My background is in health care, so I am aware of the importance of providing young people with the skills and knowledge to enable them to make responsible choices and decisions de that can aid in a healthy lifestyle. tyle. I enjoyed many of the ideas discussed in our health class demonstrated by Williams (2009) that involved scenarios and group work which promoted discussion of relevant health issues and points of view.

Group discussion about health issues and teaching strategies in the Health workshop

The awareness of health issues all inform the importance of promoting of an active movement program in the classroom. Williams (2009) gave many examples of how to develop fundamental skills in physical education by combining them into group game activities that are enjoyable and require a combination of strategy and fitness. I particularly embrace the idea of students striving for their personal best. This approach can help develop student goal oal setting and self regulation skills.


Tracey Morgan 3100051; EDU 217: Reflective response

Students participating in game activities in Physical education workshop Tinning and lisahunter (2004) p. 11, cite that movement is an important inclusion in the curriculum, as an increase in technology within society results in less physical activity. I find this interesting, as technology is another important area that is relevant in students’ education. As Pascoe (2009) suggests, teaching technology and enterprise is not always about students learning via the latest equipment. Hence, it will be essential for me to ensure my students learn skills such as critical thinking, synthesis and analysis that are life strategies that can empower them within the 21st century. Gathering multiple sources of evidence of what the students udents know and can do, will allow me to identify the processes used by my students during their learning. The analysis of the information the assessment criteria within the Curriculum Framework (1998) will allow me to make onn balance judgements about the progress of the student learning and achievement of outcomes. In this way, a cycle is formed where pertinent information can then reinform the planning stages for future teaching. teaching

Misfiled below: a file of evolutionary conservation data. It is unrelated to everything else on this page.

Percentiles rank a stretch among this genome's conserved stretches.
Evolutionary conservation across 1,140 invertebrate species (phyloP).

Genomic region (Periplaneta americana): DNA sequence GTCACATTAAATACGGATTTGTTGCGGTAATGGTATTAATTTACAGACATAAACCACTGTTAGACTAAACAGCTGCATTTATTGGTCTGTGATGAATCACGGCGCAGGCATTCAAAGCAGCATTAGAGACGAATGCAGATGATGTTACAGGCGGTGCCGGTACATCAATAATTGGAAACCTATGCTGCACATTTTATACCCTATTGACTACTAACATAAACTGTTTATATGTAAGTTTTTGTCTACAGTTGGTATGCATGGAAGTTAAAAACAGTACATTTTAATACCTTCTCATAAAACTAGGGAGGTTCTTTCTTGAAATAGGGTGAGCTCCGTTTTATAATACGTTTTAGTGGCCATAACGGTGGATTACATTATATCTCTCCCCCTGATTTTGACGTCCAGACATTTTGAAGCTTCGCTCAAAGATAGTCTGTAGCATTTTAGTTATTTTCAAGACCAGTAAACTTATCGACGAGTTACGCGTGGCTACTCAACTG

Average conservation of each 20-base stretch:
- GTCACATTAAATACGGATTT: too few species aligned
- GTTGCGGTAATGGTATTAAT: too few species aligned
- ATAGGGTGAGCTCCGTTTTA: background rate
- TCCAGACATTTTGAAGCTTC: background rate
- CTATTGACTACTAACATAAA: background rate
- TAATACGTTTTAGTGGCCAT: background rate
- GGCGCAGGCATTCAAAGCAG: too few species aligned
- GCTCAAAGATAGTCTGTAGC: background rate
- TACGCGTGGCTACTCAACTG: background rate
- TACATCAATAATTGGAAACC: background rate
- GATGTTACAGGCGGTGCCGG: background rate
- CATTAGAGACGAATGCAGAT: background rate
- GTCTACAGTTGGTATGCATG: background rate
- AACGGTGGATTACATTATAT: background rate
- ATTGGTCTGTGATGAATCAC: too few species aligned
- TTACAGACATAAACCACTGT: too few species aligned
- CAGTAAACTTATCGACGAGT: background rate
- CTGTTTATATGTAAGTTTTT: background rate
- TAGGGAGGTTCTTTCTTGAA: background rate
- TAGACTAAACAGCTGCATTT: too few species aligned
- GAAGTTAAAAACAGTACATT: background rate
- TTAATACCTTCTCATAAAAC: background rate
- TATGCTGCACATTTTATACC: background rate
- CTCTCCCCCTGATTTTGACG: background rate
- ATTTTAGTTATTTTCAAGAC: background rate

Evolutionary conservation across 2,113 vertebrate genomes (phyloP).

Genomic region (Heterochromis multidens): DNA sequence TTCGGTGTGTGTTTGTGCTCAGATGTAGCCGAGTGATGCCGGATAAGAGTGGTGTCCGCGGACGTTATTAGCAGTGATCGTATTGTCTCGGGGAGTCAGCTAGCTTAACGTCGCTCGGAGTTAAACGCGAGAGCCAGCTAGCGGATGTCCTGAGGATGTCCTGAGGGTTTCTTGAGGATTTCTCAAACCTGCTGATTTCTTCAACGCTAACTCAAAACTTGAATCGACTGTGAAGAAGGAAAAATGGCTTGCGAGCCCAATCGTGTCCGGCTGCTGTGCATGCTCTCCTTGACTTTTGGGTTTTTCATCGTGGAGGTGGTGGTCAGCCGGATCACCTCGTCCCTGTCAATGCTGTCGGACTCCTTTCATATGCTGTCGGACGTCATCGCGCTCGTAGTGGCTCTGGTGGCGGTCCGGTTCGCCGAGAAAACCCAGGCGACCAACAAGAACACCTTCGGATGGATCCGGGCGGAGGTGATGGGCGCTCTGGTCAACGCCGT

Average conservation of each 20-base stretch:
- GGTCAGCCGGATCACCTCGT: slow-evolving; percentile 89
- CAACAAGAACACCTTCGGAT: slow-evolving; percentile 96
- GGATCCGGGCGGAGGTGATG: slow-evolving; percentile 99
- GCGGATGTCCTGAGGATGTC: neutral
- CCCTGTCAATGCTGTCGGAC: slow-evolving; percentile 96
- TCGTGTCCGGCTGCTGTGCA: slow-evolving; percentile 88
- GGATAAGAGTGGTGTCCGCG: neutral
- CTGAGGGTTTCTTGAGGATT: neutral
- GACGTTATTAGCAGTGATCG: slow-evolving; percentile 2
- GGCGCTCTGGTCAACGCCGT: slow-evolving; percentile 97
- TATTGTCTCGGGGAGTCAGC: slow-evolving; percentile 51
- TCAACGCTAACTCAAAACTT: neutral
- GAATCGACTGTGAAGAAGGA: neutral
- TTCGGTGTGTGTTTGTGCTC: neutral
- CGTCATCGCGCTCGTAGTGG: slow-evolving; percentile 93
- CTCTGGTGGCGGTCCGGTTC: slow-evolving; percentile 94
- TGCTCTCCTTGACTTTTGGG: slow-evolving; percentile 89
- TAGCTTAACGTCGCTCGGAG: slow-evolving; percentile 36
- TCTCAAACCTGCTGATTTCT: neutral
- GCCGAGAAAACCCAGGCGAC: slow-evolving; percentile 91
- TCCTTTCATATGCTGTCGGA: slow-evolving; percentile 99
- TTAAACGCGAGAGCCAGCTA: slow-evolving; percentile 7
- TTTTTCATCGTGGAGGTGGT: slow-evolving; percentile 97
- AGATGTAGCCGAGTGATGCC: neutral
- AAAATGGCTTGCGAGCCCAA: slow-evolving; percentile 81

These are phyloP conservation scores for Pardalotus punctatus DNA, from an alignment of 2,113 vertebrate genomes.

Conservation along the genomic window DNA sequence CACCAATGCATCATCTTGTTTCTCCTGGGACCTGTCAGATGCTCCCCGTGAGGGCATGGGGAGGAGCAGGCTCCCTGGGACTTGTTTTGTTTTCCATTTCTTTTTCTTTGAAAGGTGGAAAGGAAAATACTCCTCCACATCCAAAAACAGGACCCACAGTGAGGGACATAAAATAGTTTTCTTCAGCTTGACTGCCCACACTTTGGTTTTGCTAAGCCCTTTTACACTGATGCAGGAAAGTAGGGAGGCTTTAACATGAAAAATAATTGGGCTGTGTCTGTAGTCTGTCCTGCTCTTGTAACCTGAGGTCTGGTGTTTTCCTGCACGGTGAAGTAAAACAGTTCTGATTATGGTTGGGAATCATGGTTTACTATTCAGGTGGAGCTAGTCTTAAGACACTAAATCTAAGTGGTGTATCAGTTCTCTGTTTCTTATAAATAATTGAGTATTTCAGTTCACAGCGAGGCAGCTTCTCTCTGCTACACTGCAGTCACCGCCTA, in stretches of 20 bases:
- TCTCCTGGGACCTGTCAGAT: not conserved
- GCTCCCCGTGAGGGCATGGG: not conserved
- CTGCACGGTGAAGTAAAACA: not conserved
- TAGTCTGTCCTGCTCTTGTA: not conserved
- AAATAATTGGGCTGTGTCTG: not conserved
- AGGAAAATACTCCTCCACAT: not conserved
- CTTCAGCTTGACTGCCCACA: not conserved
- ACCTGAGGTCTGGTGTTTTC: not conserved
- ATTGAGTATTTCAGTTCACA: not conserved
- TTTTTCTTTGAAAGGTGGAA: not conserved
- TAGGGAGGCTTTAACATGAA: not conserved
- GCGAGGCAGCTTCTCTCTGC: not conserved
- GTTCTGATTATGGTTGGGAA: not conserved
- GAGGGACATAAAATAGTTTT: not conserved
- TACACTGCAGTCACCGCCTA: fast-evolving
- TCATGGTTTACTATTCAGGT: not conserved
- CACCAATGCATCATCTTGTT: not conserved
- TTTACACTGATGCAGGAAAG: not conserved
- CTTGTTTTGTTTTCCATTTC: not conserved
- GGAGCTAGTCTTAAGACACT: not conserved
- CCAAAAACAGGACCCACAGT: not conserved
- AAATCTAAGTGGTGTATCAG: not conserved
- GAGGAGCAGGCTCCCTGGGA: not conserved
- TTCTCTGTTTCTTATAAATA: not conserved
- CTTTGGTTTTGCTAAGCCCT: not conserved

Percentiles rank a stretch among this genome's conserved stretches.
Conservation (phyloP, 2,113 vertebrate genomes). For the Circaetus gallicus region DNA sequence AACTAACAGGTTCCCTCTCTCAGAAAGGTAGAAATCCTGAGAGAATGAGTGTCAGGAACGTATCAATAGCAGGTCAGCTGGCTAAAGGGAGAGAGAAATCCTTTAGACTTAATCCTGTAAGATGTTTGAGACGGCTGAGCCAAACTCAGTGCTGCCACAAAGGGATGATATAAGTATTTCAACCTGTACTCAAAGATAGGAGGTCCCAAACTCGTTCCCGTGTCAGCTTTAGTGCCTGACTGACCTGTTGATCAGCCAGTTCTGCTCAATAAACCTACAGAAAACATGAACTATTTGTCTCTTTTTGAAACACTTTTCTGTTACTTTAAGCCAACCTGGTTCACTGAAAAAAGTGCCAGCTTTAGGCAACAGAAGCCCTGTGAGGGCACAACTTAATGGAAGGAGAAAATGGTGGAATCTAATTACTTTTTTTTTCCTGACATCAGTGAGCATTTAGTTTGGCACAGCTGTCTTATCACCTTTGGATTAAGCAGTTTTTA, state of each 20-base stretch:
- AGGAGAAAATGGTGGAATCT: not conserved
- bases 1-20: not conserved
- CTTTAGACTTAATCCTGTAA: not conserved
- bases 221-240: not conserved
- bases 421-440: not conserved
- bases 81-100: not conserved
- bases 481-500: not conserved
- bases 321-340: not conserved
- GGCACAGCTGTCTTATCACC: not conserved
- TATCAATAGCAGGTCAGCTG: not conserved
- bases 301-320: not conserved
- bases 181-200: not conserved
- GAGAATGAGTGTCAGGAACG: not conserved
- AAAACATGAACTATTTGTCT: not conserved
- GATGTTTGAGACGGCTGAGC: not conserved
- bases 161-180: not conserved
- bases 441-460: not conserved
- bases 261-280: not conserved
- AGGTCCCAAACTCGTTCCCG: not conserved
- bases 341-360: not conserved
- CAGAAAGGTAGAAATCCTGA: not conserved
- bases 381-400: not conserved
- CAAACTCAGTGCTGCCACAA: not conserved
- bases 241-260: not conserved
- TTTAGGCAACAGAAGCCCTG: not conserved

Tracey Morgan 3100051; EDU 217: Reflective response

Students engaged in music, visual arts and dance workshops I strongly agree with the messages from the lectures, that art is at the heart of what makes us a cultural, healthy being. Recently, I perused an exhibition of year 12 students’ art pieces at the Art gallery. I was impressed by the talent, it also made it apparent that my students will require me to provide the opportunities to develop their passions.


Tracey Morgan 3100051; EDU 217: Reflective response


Cornett, C. (2007). Creating meaning through literature and the arts: An integration resource for classroom teachers (3rd Ed), Upper Saddle River, NJ; Merill Prentice Hall.

Curriculum council of Western Australia (1998). The curriculum Framework, The Arts.

Education Department of Western Australia (1998) Outcomes and standards framework. Perth: Education department of Western Australia.

Pascoe, R. (2009). Murdoch University Lecturer. Murdoch University. Perth, WA.

Pascoe, R. (2009). EDU 217 Primary Curriculum IIB The Arts, Health and Physical education: Unit information and learning guide. Murdoch University, Perth, WA.

Pascoe, R. (2009). EDU 217 Primary Curriculum IIB: The Arts Concept Maps. Murdoch University, Perth, WA.

Snowman, J. Dobozy, E. Scevak, J. Bryer, F. Barlett, B. (2009). Psychology applied to teaching. (1st Ed). Queensland: John Wiley and Sons Australia Ltd.

Tinning, R. McCuaig, L and lisahunter. (2004). Teaching health and physical education in Australian schools. Prentice Hall.

Williams, R. (2009). Murdoch University Lecturer. Murdoch University, Perth, WA


Weaving The Arts into Education